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Toy TEA Runtime (virtual DOM with event loop)

The demo is just a really ugly To Do List app.

Many frontend frameworks, like React, Elm (language) and Vue, use a virtual DOM, a technical breakthrough to describe HTML declaratively that also has implications in the architecture of the app.

This repository was born out of the curiosity of how a Virtual DOM Reconciliation and Diffing Algorithm works.

I made a toy implementation, hooked up with the simplest event loop I can think of, all heavily inspired by Elm.

The code is heavily inspired by Elm, especially The Elm Architecture runtime and Elm's HTML package. The Elm Architecture refers to the idea, popularized by React/Redux, of having one centralized state and one centralized "update" function (reducer), and then declaratively describing how the HTML should look like.

React, Vue and other popular frontend frameworks implement a component system on top of the virtual DOM. This implementation doesn't have local state nor lifecycle hooks.

About the example

We start the runtime by providing the initial state and the "callbacks" render and update.

import { start } from '../src/Runtime'

const dispatch = start(
  document.querySelector("#root") || $throw("No #root node"),
  init(),
  render,
  update,
)

Init is just the initial state, for example for a counter app we would use:

function init(): number {
  return 0
}

Render is just a function that returns the Html representation (virtual DOM nodes) of a given state:

import { Html, node, text, on } from '../src/Html'

function render(state: number): Html<Action> {
  return node(
    'div',
    [],
    [
      text('Counter: '),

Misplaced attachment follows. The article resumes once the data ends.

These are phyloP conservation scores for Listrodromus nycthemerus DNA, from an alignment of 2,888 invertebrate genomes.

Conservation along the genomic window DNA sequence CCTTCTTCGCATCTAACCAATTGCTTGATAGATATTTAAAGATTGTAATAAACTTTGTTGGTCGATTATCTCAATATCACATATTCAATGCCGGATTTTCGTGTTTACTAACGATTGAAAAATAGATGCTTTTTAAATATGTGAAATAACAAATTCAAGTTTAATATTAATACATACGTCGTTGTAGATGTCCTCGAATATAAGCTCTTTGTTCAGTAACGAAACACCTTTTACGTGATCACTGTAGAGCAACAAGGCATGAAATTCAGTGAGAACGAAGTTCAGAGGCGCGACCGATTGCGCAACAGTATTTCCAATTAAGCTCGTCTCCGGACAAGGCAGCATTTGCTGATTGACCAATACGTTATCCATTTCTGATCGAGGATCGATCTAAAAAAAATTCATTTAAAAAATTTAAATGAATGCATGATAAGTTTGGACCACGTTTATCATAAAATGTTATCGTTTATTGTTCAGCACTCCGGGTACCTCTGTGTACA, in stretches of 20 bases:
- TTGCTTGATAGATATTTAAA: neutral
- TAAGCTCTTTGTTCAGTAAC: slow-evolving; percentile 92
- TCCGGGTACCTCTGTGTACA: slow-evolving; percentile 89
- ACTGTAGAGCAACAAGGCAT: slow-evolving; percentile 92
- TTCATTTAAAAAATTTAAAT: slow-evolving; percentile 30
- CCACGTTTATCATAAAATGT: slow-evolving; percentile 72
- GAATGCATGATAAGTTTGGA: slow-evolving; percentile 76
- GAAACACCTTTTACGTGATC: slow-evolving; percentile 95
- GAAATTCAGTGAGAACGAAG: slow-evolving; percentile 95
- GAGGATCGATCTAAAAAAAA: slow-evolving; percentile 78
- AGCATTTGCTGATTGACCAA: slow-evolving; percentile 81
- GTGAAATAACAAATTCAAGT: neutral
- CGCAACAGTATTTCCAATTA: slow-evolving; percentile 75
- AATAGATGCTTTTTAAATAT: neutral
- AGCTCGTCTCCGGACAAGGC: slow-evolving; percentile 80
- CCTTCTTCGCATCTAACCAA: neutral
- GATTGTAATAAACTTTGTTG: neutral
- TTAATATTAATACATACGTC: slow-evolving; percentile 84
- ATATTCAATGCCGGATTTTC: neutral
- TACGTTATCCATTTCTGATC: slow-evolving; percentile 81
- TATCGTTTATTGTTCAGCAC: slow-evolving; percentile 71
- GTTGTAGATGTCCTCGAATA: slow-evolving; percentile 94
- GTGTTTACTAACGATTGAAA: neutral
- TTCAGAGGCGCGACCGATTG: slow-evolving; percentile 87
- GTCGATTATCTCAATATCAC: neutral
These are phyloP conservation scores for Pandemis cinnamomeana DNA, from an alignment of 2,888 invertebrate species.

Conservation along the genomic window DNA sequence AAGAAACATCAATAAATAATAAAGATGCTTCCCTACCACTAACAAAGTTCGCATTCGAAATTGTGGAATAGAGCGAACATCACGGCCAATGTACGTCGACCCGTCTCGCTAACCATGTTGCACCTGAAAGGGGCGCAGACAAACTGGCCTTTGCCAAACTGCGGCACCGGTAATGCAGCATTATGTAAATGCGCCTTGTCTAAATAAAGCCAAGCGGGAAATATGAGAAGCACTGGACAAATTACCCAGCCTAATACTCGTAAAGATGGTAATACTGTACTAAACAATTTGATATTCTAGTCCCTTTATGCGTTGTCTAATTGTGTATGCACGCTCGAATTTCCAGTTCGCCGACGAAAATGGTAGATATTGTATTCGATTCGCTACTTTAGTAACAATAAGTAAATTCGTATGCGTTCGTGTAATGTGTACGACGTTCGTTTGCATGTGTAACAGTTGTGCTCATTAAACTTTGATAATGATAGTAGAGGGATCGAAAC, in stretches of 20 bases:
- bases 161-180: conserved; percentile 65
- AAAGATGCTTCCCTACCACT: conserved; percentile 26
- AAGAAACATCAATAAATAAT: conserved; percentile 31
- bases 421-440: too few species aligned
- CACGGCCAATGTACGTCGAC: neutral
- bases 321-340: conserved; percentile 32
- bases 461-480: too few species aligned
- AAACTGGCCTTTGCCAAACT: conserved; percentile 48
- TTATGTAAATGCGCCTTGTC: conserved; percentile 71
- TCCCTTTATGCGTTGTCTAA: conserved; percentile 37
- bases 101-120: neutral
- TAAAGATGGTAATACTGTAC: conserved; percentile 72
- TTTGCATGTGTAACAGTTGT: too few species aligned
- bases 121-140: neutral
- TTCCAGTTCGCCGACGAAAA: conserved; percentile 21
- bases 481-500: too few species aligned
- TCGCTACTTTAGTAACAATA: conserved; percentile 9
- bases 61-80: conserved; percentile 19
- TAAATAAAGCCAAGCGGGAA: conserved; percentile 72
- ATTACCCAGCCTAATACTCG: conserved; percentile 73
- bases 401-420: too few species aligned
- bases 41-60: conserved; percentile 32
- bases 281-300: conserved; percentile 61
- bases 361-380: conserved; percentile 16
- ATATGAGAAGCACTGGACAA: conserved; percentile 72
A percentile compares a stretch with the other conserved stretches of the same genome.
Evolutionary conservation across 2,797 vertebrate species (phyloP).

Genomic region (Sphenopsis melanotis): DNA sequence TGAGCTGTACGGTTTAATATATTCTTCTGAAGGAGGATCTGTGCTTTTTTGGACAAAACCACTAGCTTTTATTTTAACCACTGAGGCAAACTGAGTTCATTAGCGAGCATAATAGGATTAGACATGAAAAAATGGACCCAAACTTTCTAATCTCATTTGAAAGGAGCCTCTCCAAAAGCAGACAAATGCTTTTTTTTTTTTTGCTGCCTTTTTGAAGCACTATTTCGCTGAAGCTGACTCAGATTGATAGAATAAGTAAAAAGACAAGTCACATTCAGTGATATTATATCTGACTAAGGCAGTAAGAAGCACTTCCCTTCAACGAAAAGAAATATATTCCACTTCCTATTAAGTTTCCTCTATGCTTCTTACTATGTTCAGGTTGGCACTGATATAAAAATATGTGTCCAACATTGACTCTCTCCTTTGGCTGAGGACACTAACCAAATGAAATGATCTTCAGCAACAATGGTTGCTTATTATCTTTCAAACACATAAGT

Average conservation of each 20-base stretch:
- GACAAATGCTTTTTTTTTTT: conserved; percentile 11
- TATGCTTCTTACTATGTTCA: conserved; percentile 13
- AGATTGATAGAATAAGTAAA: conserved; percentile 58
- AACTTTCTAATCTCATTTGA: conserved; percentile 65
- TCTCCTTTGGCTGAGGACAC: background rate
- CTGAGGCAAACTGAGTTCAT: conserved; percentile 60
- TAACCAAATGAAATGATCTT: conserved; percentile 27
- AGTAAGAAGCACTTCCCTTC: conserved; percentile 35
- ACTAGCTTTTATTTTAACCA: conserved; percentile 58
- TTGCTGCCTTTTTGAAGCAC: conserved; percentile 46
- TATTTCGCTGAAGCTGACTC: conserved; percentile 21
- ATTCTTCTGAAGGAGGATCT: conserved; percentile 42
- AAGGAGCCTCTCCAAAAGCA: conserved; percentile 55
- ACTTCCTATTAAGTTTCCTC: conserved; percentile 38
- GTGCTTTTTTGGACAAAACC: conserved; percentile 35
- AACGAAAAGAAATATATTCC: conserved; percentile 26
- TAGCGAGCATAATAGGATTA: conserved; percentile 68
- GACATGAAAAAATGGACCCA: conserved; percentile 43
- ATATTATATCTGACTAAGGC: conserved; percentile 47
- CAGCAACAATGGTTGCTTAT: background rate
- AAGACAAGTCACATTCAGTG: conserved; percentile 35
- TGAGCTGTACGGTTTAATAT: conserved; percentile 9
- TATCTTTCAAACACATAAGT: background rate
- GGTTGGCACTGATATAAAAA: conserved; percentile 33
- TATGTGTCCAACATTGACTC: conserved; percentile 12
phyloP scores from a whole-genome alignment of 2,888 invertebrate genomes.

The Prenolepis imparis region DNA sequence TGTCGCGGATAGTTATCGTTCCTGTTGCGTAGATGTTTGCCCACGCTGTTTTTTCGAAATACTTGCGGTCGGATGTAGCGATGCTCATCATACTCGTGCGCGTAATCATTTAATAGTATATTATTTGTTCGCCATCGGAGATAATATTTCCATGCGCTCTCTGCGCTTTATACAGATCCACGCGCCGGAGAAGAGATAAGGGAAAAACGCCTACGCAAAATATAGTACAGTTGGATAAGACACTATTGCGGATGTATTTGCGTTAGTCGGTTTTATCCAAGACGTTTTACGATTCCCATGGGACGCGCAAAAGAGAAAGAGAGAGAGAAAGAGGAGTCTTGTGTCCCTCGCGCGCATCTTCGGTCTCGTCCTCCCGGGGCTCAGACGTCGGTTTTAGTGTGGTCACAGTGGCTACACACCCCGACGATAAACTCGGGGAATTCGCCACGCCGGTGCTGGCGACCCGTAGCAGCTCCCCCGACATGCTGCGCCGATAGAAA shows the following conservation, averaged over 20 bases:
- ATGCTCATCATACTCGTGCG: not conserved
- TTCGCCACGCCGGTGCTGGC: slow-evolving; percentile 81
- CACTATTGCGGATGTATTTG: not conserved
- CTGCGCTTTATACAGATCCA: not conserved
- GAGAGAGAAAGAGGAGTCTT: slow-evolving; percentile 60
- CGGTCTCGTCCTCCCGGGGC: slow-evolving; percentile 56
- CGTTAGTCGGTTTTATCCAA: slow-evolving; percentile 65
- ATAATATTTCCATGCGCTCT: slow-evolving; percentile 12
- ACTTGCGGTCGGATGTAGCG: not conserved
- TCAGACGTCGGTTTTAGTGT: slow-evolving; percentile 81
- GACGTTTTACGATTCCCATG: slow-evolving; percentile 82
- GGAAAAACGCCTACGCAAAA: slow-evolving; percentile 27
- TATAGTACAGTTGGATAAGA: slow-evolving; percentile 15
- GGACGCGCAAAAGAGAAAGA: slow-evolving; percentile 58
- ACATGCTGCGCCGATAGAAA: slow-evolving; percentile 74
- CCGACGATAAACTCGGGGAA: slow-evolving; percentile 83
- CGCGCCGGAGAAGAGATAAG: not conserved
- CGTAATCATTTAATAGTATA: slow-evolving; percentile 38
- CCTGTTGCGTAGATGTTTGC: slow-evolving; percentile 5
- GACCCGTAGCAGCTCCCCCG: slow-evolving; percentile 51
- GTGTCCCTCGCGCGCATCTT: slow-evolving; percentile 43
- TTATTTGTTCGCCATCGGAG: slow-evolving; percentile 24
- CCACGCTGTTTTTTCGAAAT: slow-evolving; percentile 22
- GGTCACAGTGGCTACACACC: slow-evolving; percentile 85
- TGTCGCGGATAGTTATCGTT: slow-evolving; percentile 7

text(String(state)),
      button('Increase'),
      button('Decrease'),
    ]
  )
}

function button(action: Action): Html<Action> {
  return node(
    'button',
    [
      on('click', _ => action),
    ],
    [text(action)]
  )
}

Finally, update returns an updated state in response of an action:

type Action = 'Increase' | 'Decrease'

function update(state: number, action: Action): number {
  switch (action) {
    case 'Increase':
      return state + 1
    case 'Decrease':
      return state - 1
  }
}

About the API

The core implementation consists of two parts:

  • Html contains the definitions necesary to create virtual DOM nodes.
  • Runtime contains the start function that receives a few callbacks and starts the render loop.

Most exported functions have documentation comments explaining some details.

About the Virtual DOM

The functions defined in src/Html.ts create virtual DOM nodes (of type Html<A>). The file src/private/Reconciliation.ts contains the simplest unoptimized Reconciliation And Diffing Algorithm I could came up with. It figures out a way to make the real DOM resemble the virtual DOM (Html<A> objects).

The API for creating HTML nodes is heavily inspired by Elm's HTML package. It differs in most virtual DOM API's (like React's, Vue's, Jsx, etc) because it receives the "attributes/properties" as a list instead of an object:

// React-like
el('div', { className: 'foo' }, [])
// Elm-like
el('div', [property('className', 'foo')], [])

This makes a simpler, more minimal API, because there's no need to conflate attribute and property or create large typescript records describing all possible attributes.

Known reasons why the example might be broken or slower than expected

  • Extensions that mutate the DOM like Grammarly's or Google Translate don't work nicely with virtual DOM implementations.
  • Because of implementation details, every frame, all event handlers are overriden with newer versions. This might be slow.
  • The virtual DOM doesn't support keyed nodes, that's why deleting the first element of the list forces an update in all the other unchanged elements.

Remember this is a toy repository, not suitable for production.

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A toy virtual DOM diffing and reconciliation algorithm, with a simple event loop

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